Creature Feature

Creature Feature – The Virginia Opossum

Posted by  //  February 26, 2020  //  Articles, Creature Feature

The opossum is homely but remarkable.  It’s mostly grayish-white, with dark legs, a pointy snout and hairless ears.  Its long, naked tail is functional — it can be wrapped around a branch or used to clutch and carry leaves.  A young opossum may even dangle upside down from its tail. Opposable “thumbs” help it to climb. The opossum ambles along woodlands at night, eating insects, worms, eggs, carrion, fruits, nuts and more.  It adapts well to living near us, especially where it finds crops, pet food, bird seed and garbage. Cool fact: the opossum is helping to slow the spread of Lyme disease. It kills 90% of the ticks it encounters, and a single opossum can eat 5,000 ticks in one season.  It can swim above and below the water, has immunity to certain snake venom, rarely develops rabies and has more teeth than any other North American animal – 50!  To discourage an attack it will “play opossum,” (feign death). It doesn’t hibernate; but despite a creeping-northward range, it’s not well acclimated to cold winters and frequently suffers frostbite on the ears, tail and paws.  The opossum is the only marsupial living in the U.S.; the female has a pouch, where her honey-bee sized babies are nourished and continue to grow. Between many predators and an ironic propensity to get struck by cars while eating roadkill, the opossum rarely survives past 2 years in the wild.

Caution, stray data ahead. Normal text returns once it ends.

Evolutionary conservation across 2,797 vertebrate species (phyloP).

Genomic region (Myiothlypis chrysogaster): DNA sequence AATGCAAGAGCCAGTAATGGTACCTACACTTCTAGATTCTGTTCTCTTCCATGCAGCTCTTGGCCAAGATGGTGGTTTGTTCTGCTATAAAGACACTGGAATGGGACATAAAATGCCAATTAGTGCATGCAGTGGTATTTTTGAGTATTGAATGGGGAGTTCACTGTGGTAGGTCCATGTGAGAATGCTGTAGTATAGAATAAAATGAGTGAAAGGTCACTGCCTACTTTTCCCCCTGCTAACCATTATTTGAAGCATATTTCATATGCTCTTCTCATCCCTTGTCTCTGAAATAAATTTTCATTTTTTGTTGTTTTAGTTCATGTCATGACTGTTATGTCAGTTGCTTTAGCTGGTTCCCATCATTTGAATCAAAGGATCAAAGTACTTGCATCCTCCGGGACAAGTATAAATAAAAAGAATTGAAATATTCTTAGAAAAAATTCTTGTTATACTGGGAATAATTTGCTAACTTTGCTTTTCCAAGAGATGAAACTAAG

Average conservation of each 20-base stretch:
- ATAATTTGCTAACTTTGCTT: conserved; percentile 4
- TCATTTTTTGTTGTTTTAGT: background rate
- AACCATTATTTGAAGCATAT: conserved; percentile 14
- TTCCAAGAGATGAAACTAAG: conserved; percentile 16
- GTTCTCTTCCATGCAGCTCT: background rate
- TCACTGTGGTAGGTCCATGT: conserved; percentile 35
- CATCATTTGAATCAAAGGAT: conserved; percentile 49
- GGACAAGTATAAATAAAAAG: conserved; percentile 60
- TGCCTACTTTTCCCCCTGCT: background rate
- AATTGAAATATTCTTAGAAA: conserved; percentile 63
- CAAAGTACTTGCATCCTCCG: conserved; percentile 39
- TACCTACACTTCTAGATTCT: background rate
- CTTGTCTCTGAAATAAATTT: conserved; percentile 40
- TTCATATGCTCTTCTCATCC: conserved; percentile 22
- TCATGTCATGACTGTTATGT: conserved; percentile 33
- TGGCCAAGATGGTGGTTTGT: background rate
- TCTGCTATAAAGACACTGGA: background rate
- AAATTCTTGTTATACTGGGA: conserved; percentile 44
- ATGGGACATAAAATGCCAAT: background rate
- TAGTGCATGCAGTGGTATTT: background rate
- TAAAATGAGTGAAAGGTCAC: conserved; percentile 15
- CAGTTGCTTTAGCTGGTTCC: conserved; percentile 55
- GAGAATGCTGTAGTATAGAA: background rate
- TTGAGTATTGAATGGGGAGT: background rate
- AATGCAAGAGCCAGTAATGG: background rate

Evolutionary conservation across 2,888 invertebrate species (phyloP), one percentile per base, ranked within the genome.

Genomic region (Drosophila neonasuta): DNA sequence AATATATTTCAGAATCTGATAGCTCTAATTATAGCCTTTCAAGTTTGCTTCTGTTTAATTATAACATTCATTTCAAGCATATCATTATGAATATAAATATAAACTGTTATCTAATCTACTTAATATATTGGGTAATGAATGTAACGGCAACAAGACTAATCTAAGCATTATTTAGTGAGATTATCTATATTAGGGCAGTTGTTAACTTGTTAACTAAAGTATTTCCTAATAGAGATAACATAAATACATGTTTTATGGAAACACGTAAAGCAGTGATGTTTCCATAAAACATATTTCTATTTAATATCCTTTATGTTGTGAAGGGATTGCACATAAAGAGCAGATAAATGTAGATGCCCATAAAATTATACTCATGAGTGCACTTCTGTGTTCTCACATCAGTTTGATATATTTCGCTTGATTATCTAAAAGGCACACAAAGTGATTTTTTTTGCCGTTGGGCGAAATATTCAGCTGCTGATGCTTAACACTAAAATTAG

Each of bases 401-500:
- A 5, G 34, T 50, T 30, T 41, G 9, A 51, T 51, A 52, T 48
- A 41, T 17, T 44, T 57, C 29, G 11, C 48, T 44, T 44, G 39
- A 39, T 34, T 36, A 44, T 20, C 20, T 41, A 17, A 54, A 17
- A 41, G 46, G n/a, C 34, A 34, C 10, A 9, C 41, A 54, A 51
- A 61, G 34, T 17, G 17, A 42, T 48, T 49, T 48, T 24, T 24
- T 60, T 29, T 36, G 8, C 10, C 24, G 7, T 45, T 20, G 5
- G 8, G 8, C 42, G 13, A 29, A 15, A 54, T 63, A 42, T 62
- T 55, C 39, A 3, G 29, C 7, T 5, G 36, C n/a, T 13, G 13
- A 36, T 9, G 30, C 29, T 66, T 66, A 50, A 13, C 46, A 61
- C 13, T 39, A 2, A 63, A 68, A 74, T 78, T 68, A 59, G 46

Article by Margie Manthey 
Photo:  Pixabay

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